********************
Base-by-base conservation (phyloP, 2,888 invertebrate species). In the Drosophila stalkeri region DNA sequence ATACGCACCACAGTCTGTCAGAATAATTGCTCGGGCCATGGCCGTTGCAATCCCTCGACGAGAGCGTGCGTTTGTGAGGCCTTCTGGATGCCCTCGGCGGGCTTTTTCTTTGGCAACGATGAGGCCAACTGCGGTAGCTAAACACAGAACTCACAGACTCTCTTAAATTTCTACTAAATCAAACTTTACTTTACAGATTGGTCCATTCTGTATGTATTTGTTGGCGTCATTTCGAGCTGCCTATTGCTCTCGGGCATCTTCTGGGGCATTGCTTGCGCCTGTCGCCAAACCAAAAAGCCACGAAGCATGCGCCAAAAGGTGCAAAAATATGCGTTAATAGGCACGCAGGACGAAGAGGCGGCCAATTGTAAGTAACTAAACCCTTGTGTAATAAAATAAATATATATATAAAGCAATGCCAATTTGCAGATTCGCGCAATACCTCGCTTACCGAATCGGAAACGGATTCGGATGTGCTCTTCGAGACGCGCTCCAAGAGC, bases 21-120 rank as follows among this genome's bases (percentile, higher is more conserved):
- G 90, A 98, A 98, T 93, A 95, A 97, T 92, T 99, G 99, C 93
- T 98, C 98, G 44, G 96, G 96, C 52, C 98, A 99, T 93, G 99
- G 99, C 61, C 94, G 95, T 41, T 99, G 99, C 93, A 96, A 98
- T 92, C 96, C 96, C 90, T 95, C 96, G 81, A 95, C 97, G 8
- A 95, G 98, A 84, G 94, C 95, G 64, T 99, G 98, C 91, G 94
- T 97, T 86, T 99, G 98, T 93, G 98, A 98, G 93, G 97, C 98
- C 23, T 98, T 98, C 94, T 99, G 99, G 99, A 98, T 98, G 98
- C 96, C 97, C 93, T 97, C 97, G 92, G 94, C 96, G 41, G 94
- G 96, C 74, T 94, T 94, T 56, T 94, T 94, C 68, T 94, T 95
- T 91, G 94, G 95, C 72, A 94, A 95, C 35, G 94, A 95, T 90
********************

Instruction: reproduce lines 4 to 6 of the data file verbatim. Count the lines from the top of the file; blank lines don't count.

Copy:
- G 99, C 61, C 94, G 95, T 41, T 99, G 99, C 93, A 96, A 98
- T 92, C 96, C 96, C 90, T 95, C 96, G 81, A 95, C 97, G 8
- A 95, G 98, A 84, G 94, C 95, G 64, T 99, G 98, C 91, G 94